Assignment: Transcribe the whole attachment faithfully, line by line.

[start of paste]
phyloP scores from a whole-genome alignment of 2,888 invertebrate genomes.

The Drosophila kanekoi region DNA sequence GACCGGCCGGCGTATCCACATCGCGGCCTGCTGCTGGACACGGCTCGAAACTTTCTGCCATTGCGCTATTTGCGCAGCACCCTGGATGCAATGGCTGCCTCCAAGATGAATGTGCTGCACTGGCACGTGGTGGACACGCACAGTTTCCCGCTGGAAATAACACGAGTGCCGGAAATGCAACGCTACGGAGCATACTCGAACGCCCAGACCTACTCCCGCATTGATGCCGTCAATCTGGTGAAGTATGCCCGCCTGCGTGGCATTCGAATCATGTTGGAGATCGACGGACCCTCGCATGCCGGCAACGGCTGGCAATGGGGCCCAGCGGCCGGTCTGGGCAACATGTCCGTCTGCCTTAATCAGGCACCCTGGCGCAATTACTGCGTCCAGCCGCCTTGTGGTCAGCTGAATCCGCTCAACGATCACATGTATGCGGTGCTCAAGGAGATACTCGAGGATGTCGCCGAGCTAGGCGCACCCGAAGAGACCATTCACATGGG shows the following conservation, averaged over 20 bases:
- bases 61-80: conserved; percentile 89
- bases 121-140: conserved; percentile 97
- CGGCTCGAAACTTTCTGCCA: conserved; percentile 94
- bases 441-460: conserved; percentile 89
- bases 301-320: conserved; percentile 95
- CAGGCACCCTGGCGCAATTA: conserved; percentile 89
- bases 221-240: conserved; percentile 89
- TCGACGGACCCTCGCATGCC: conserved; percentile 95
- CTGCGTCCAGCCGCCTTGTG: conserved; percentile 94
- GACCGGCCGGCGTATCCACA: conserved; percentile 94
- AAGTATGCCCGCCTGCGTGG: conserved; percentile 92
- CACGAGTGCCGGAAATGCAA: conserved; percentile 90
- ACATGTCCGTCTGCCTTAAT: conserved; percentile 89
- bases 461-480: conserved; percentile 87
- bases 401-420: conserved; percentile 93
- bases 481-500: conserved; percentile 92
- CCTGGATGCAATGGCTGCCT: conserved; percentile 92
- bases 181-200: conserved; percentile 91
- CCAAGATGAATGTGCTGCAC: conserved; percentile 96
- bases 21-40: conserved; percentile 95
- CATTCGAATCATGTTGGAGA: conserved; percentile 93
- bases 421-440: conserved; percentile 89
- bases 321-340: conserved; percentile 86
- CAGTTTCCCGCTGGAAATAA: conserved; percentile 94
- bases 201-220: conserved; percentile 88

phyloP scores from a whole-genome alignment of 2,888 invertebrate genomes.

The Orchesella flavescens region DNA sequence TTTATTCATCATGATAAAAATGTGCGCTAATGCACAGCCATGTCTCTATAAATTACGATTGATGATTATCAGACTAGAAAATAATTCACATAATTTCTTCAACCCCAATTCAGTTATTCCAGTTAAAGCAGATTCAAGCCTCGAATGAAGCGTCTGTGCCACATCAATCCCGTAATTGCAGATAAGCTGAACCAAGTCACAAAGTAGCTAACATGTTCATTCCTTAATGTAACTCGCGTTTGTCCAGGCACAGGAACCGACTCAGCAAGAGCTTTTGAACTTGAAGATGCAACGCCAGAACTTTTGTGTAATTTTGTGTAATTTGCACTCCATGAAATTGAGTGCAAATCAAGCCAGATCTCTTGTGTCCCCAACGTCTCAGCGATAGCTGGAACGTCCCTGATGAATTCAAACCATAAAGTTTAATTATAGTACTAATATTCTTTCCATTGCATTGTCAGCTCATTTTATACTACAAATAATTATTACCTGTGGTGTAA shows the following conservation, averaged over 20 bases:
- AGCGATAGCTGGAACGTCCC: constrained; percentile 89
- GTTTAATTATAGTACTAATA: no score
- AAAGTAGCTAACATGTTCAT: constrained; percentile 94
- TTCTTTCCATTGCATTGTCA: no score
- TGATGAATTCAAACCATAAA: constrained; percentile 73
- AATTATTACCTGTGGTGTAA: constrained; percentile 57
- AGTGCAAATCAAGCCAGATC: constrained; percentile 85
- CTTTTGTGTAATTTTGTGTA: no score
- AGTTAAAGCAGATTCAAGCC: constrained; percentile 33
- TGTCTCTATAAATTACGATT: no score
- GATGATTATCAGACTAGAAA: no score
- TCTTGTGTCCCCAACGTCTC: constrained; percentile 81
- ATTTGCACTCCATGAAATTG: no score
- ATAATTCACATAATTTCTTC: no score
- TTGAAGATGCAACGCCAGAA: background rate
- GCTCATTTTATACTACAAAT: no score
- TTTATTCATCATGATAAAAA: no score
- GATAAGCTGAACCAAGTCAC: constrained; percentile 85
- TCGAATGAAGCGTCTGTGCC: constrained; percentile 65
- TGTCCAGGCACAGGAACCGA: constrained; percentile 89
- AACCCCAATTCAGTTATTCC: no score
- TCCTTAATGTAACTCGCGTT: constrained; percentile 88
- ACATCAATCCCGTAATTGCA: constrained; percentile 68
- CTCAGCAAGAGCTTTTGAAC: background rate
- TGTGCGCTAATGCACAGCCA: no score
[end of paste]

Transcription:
phyloP scores from a whole-genome alignment of 2,888 invertebrate genomes.

The Drosophila kanekoi region DNA sequence GACCGGCCGGCGTATCCACATCGCGGCCTGCTGCTGGACACGGCTCGAAACTTTCTGCCATTGCGCTATTTGCGCAGCACCCTGGATGCAATGGCTGCCTCCAAGATGAATGTGCTGCACTGGCACGTGGTGGACACGCACAGTTTCCCGCTGGAAATAACACGAGTGCCGGAAATGCAACGCTACGGAGCATACTCGAACGCCCAGACCTACTCCCGCATTGATGCCGTCAATCTGGTGAAGTATGCCCGCCTGCGTGGCATTCGAATCATGTTGGAGATCGACGGACCCTCGCATGCCGGCAACGGCTGGCAATGGGGCCCAGCGGCCGGTCTGGGCAACATGTCCGTCTGCCTTAATCAGGCACCCTGGCGCAATTACTGCGTCCAGCCGCCTTGTGGTCAGCTGAATCCGCTCAACGATCACATGTATGCGGTGCTCAAGGAGATACTCGAGGATGTCGCCGAGCTAGGCGCACCCGAAGAGACCATTCACATGGG shows the following conservation, averaged over 20 bases:
- bases 61-80: conserved; percentile 89
- bases 121-140: conserved; percentile 97
- CGGCTCGAAACTTTCTGCCA: conserved; percentile 94
- bases 441-460: conserved; percentile 89
- bases 301-320: conserved; percentile 95
- CAGGCACCCTGGCGCAATTA: conserved; percentile 89
- bases 221-240: conserved; percentile 89
- TCGACGGACCCTCGCATGCC: conserved; percentile 95
- CTGCGTCCAGCCGCCTTGTG: conserved; percentile 94
- GACCGGCCGGCGTATCCACA: conserved; percentile 94
- AAGTATGCCCGCCTGCGTGG: conserved; percentile 92
- CACGAGTGCCGGAAATGCAA: conserved; percentile 90
- ACATGTCCGTCTGCCTTAAT: conserved; percentile 89
- bases 461-480: conserved; percentile 87
- bases 401-420: conserved; percentile 93
- bases 481-500: conserved; percentile 92
- CCTGGATGCAATGGCTGCCT: conserved; percentile 92
- bases 181-200: conserved; percentile 91
- CCAAGATGAATGTGCTGCAC: conserved; percentile 96
- bases 21-40: conserved; percentile 95
- CATTCGAATCATGTTGGAGA: conserved; percentile 93
- bases 421-440: conserved; percentile 89
- bases 321-340: conserved; percentile 86
- CAGTTTCCCGCTGGAAATAA: conserved; percentile 94
- bases 201-220: conserved; percentile 88

phyloP scores from a whole-genome alignment of 2,888 invertebrate genomes.

The Orchesella flavescens region DNA sequence TTTATTCATCATGATAAAAATGTGCGCTAATGCACAGCCATGTCTCTATAAATTACGATTGATGATTATCAGACTAGAAAATAATTCACATAATTTCTTCAACCCCAATTCAGTTATTCCAGTTAAAGCAGATTCAAGCCTCGAATGAAGCGTCTGTGCCACATCAATCCCGTAATTGCAGATAAGCTGAACCAAGTCACAAAGTAGCTAACATGTTCATTCCTTAATGTAACTCGCGTTTGTCCAGGCACAGGAACCGACTCAGCAAGAGCTTTTGAACTTGAAGATGCAACGCCAGAACTTTTGTGTAATTTTGTGTAATTTGCACTCCATGAAATTGAGTGCAAATCAAGCCAGATCTCTTGTGTCCCCAACGTCTCAGCGATAGCTGGAACGTCCCTGATGAATTCAAACCATAAAGTTTAATTATAGTACTAATATTCTTTCCATTGCATTGTCAGCTCATTTTATACTACAAATAATTATTACCTGTGGTGTAA shows the following conservation, averaged over 20 bases:
- AGCGATAGCTGGAACGTCCC: constrained; percentile 89
- GTTTAATTATAGTACTAATA: no score
- AAAGTAGCTAACATGTTCAT: constrained; percentile 94
- TTCTTTCCATTGCATTGTCA: no score
- TGATGAATTCAAACCATAAA: constrained; percentile 73
- AATTATTACCTGTGGTGTAA: constrained; percentile 57
- AGTGCAAATCAAGCCAGATC: constrained; percentile 85
- CTTTTGTGTAATTTTGTGTA: no score
- AGTTAAAGCAGATTCAAGCC: constrained; percentile 33
- TGTCTCTATAAATTACGATT: no score
- GATGATTATCAGACTAGAAA: no score
- TCTTGTGTCCCCAACGTCTC: constrained; percentile 81
- ATTTGCACTCCATGAAATTG: no score
- ATAATTCACATAATTTCTTC: no score
- TTGAAGATGCAACGCCAGAA: background rate
- GCTCATTTTATACTACAAAT: no score
- TTTATTCATCATGATAAAAA: no score
- GATAAGCTGAACCAAGTCAC: constrained; percentile 85
- TCGAATGAAGCGTCTGTGCC: constrained; percentile 65
- TGTCCAGGCACAGGAACCGA: constrained; percentile 89
- AACCCCAATTCAGTTATTCC: no score
- TCCTTAATGTAACTCGCGTT: constrained; percentile 88
- ACATCAATCCCGTAATTGCA: constrained; percentile 68
- CTCAGCAAGAGCTTTTGAAC: background rate
- TGTGCGCTAATGCACAGCCA: no score